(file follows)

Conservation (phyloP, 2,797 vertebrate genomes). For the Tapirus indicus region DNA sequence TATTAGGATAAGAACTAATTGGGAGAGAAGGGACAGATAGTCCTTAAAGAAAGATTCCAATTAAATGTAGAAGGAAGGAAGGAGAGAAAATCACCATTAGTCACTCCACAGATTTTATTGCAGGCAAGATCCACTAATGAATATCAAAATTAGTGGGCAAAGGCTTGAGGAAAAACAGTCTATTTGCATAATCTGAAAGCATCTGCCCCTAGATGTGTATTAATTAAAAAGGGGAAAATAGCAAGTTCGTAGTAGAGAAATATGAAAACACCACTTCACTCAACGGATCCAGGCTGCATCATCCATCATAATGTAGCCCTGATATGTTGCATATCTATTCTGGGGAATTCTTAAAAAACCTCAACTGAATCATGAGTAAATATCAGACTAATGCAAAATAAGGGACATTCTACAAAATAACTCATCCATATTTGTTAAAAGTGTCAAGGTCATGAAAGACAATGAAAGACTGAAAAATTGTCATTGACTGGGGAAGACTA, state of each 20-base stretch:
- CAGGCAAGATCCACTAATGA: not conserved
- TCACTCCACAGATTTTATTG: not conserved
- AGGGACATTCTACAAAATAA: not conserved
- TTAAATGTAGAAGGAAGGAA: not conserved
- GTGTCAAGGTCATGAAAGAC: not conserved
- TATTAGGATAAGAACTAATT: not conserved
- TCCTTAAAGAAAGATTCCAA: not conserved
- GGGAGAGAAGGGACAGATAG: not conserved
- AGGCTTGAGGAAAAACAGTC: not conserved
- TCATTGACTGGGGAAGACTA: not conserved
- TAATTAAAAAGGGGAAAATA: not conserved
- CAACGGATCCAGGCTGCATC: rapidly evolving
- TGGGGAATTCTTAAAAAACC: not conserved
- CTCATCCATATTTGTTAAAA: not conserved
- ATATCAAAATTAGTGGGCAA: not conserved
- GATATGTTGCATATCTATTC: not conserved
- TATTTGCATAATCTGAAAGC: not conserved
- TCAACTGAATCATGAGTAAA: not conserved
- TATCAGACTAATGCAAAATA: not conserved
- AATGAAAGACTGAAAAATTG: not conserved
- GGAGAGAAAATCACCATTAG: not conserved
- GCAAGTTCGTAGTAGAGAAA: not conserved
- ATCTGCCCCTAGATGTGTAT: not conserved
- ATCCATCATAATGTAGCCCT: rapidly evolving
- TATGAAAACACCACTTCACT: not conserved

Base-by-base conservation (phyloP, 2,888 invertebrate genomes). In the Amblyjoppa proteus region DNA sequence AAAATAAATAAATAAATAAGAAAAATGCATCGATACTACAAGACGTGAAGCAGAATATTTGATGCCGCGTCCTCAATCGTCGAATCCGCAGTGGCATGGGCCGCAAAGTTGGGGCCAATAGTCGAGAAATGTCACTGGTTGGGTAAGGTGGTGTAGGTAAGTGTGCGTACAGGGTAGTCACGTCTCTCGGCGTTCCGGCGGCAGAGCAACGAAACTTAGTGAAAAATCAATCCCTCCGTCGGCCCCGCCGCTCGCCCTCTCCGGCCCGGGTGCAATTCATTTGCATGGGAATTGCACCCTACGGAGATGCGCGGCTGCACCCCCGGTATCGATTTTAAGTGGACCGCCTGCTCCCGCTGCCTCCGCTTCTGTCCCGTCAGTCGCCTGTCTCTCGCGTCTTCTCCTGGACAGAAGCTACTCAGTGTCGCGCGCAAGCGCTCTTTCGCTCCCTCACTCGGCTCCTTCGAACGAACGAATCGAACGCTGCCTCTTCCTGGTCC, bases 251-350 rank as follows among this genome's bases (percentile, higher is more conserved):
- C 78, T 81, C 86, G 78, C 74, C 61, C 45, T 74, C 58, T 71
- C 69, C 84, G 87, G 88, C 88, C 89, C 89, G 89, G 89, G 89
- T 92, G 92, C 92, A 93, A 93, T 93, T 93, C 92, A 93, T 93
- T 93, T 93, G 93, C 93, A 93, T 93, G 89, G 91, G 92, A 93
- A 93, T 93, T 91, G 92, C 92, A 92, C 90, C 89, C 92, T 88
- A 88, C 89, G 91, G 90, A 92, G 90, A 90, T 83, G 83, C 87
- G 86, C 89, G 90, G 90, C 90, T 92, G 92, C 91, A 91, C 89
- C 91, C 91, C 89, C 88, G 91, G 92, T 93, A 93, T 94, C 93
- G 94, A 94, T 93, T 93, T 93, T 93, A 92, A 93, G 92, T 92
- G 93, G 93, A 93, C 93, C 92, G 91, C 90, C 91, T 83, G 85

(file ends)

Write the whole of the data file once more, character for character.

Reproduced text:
Conservation (phyloP, 2,797 vertebrate genomes). For the Tapirus indicus region DNA sequence TATTAGGATAAGAACTAATTGGGAGAGAAGGGACAGATAGTCCTTAAAGAAAGATTCCAATTAAATGTAGAAGGAAGGAAGGAGAGAAAATCACCATTAGTCACTCCACAGATTTTATTGCAGGCAAGATCCACTAATGAATATCAAAATTAGTGGGCAAAGGCTTGAGGAAAAACAGTCTATTTGCATAATCTGAAAGCATCTGCCCCTAGATGTGTATTAATTAAAAAGGGGAAAATAGCAAGTTCGTAGTAGAGAAATATGAAAACACCACTTCACTCAACGGATCCAGGCTGCATCATCCATCATAATGTAGCCCTGATATGTTGCATATCTATTCTGGGGAATTCTTAAAAAACCTCAACTGAATCATGAGTAAATATCAGACTAATGCAAAATAAGGGACATTCTACAAAATAACTCATCCATATTTGTTAAAAGTGTCAAGGTCATGAAAGACAATGAAAGACTGAAAAATTGTCATTGACTGGGGAAGACTA, state of each 20-base stretch:
- CAGGCAAGATCCACTAATGA: not conserved
- TCACTCCACAGATTTTATTG: not conserved
- AGGGACATTCTACAAAATAA: not conserved
- TTAAATGTAGAAGGAAGGAA: not conserved
- GTGTCAAGGTCATGAAAGAC: not conserved
- TATTAGGATAAGAACTAATT: not conserved
- TCCTTAAAGAAAGATTCCAA: not conserved
- GGGAGAGAAGGGACAGATAG: not conserved
- AGGCTTGAGGAAAAACAGTC: not conserved
- TCATTGACTGGGGAAGACTA: not conserved
- TAATTAAAAAGGGGAAAATA: not conserved
- CAACGGATCCAGGCTGCATC: rapidly evolving
- TGGGGAATTCTTAAAAAACC: not conserved
- CTCATCCATATTTGTTAAAA: not conserved
- ATATCAAAATTAGTGGGCAA: not conserved
- GATATGTTGCATATCTATTC: not conserved
- TATTTGCATAATCTGAAAGC: not conserved
- TCAACTGAATCATGAGTAAA: not conserved
- TATCAGACTAATGCAAAATA: not conserved
- AATGAAAGACTGAAAAATTG: not conserved
- GGAGAGAAAATCACCATTAG: not conserved
- GCAAGTTCGTAGTAGAGAAA: not conserved
- ATCTGCCCCTAGATGTGTAT: not conserved
- ATCCATCATAATGTAGCCCT: rapidly evolving
- TATGAAAACACCACTTCACT: not conserved

Base-by-base conservation (phyloP, 2,888 invertebrate genomes). In the Amblyjoppa proteus region DNA sequence AAAATAAATAAATAAATAAGAAAAATGCATCGATACTACAAGACGTGAAGCAGAATATTTGATGCCGCGTCCTCAATCGTCGAATCCGCAGTGGCATGGGCCGCAAAGTTGGGGCCAATAGTCGAGAAATGTCACTGGTTGGGTAAGGTGGTGTAGGTAAGTGTGCGTACAGGGTAGTCACGTCTCTCGGCGTTCCGGCGGCAGAGCAACGAAACTTAGTGAAAAATCAATCCCTCCGTCGGCCCCGCCGCTCGCCCTCTCCGGCCCGGGTGCAATTCATTTGCATGGGAATTGCACCCTACGGAGATGCGCGGCTGCACCCCCGGTATCGATTTTAAGTGGACCGCCTGCTCCCGCTGCCTCCGCTTCTGTCCCGTCAGTCGCCTGTCTCTCGCGTCTTCTCCTGGACAGAAGCTACTCAGTGTCGCGCGCAAGCGCTCTTTCGCTCCCTCACTCGGCTCCTTCGAACGAACGAATCGAACGCTGCCTCTTCCTGGTCC, bases 251-350 rank as follows among this genome's bases (percentile, higher is more conserved):
- C 78, T 81, C 86, G 78, C 74, C 61, C 45, T 74, C 58, T 71
- C 69, C 84, G 87, G 88, C 88, C 89, C 89, G 89, G 89, G 89
- T 92, G 92, C 92, A 93, A 93, T 93, T 93, C 92, A 93, T 93
- T 93, T 93, G 93, C 93, A 93, T 93, G 89, G 91, G 92, A 93
- A 93, T 93, T 91, G 92, C 92, A 92, C 90, C 89, C 92, T 88
- A 88, C 89, G 91, G 90, A 92, G 90, A 90, T 83, G 83, C 87
- G 86, C 89, G 90, G 90, C 90, T 92, G 92, C 91, A 91, C 89
- C 91, C 91, C 89, C 88, G 91, G 92, T 93, A 93, T 94, C 93
- G 94, A 94, T 93, T 93, T 93, T 93, A 92, A 93, G 92, T 92
- G 93, G 93, A 93, C 93, C 92, G 91, C 90, C 91, T 83, G 85